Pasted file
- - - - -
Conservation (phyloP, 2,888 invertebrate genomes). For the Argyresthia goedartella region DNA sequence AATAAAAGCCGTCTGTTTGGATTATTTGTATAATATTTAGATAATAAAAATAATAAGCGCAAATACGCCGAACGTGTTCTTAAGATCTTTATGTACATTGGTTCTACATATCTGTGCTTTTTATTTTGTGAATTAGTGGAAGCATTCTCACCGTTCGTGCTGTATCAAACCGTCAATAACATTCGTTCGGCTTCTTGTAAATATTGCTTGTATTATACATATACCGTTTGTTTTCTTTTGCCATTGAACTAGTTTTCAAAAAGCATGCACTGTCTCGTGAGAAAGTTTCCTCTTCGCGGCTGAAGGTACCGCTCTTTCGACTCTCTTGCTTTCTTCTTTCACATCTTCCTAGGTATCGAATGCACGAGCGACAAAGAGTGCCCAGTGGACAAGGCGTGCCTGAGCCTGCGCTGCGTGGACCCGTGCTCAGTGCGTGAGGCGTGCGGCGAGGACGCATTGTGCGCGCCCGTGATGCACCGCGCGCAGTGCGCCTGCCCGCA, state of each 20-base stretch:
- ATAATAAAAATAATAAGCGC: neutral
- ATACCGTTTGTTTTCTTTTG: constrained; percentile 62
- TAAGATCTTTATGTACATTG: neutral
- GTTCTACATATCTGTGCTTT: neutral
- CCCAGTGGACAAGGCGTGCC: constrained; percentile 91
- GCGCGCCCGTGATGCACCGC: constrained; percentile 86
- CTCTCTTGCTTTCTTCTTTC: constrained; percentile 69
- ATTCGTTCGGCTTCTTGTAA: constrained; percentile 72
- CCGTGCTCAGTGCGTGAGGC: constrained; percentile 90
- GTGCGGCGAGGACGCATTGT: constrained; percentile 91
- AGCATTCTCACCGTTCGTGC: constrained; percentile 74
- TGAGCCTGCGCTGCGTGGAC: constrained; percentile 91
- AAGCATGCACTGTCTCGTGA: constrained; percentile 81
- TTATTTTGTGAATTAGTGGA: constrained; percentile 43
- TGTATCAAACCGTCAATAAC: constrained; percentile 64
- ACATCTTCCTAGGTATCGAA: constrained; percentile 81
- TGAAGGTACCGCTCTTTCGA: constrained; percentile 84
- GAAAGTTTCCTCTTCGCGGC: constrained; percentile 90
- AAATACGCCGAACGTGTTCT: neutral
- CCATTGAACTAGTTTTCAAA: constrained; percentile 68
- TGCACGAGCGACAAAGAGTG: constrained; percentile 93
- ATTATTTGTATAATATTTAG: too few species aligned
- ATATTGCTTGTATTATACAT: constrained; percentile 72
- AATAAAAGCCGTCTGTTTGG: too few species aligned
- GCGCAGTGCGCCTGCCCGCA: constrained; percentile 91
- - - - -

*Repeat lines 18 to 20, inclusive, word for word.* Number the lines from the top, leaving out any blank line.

- TGAAGGTACCGCTCTTTCGA: constrained; percentile 84
- GAAAGTTTCCTCTTCGCGGC: constrained; percentile 90
- AAATACGCCGAACGTGTTCT: neutral